"By the rude bridge that arched the flood / Their flag to April's breeze unfurled / Here once the embattled farmers stood / And fired the shot heard round the world."
The poem penned by Ralph Waldo Emerson more than 200 years ago reflects a fight for liberty and freedom just as many other conflicts have been for the same reasons since that time, even unto the present date.
I became interested in the war that began 64 years ago in Korea, stimulated by a neighbor at a summer picnic and conversations with him since then. The neighbor is Bob Brothers, a man of 82, who shares many memories with me.
I remember in the summer of 1960, when I was working at a hotel in Wallingford, Vt., seeing the National Guard traveling in an endless line of vehicles heading eventually for Korea.
Brothers joined the army at age 17 and later became a member of the First Cavalry Division in Korea. He landed there on July 18, 1950. They were fewer than 50 miles north of the Pusan defensive perimeter at the southern tip of the Korean peninsula.
His major weapon was a quad 50-caliber machine gun. The quad 50 was designed as a defensive weapon against aircraft, but he used it almost entirely against attacking North Korean infantry.
"It was very effective," he said, unlike their other equipment that had been used in World War II, such as light armored tanks and 2.36 recoilless rifles.
The First Cavalry moved west and eventually joined up with the U.N. forces coming north from Pusan. U.S. forces, with their U.N. allies, advanced up the peninsula of Korea quickly and joined an inland part of the daring but successful invasion of the Inchon Harbor and nearby capital of South Korea, Seoul.
On their way to North Korea, they destroyed almost all the infrastructure and housing they could, leaving no place for the enemy to hide.
When they got to North Korea, they found they were fighting mostly Chinese troops. The Chinese frequently fought at night so the U.N. troops couldn't see them, but they could smell them! Brothers learned that the adversary included in their diet a fermented cabbage food, which had a very pungent odor. In close combat, particularly at night, the US troops could tell when they were close to the enemy by the strength of the smell of this food.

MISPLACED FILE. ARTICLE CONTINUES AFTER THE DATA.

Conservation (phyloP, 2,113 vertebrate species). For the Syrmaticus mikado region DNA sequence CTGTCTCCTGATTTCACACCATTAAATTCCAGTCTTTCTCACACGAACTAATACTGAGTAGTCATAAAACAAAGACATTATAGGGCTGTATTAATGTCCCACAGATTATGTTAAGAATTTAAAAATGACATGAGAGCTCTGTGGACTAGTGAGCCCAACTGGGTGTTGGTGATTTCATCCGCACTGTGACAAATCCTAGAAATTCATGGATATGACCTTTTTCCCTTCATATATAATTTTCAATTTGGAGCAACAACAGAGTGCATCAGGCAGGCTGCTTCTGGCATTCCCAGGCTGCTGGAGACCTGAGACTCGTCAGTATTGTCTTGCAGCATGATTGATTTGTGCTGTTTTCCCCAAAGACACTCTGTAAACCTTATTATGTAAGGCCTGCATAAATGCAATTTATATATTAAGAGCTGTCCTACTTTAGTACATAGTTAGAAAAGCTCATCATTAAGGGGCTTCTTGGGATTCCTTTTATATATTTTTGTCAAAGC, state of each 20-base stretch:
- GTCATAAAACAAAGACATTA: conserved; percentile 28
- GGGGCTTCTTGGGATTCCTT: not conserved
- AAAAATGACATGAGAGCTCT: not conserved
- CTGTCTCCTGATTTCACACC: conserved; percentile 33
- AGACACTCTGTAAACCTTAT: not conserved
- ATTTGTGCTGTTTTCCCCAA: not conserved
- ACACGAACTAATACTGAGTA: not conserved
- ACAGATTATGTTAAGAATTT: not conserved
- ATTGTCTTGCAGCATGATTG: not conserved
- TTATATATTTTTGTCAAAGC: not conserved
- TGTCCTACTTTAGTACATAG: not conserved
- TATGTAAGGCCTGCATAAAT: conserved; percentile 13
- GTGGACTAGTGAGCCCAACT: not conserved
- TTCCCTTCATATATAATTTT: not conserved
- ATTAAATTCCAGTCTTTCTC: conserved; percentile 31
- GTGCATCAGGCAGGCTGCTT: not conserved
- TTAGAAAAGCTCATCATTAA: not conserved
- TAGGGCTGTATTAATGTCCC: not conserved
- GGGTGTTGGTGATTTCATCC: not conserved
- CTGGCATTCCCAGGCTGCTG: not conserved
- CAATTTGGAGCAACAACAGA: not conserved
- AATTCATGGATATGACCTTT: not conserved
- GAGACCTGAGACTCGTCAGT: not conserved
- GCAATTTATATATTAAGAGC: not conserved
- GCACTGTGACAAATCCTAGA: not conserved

They began to eat the kimchi, which was distasteful, so their proximity would not be noticed by the adversary because they smelled the same way.
When they got above the 38th parallel, Gen. Douglas McArthur knew that his forces had the advantage. By now the U.N. forces had better equipment, more powerful and effective tanks and more experienced infantry.
It was here that Gen. McArthur got into controversy with President Truman because of his proposal to cross the Yalu River into China proper. He had the enemy on the run and he wanted to keep going. Truman's position was that to attack China with its full forces protecting their homeland would be disastrous.
McArthur lost his command by order of the president.
The U.N. troops then retreated to the South and took heavy losses because of the severe winter and the Chinese forces. They finally stopped and held at the 38th parallel.
During his time in the Army, Brothers hated the press. The troops did not want them around.
"The people do not need to know and are not entitled to know the terrible things that happen on the battlefield," he said.
I respectfully took issue with him about this statement, saying that the free press has the right to most information, excepting situations such as the timing of the invasion of Normandy and the like. How can the people at home make judgments about the war if they don't know what is going on there?
Brothers is a knowledgeable and pleasant person to talk with. He said for a great many years he would not talk about the combat situation in Korea. But finally, after retiring from Republic Steel and Packard Electric, he saw value in telling about his experiences to school children and adult groups.
Brothers requested that I just made sure to end the article with, "God bless America."
Thomas is a Tribune Chronicle columnist.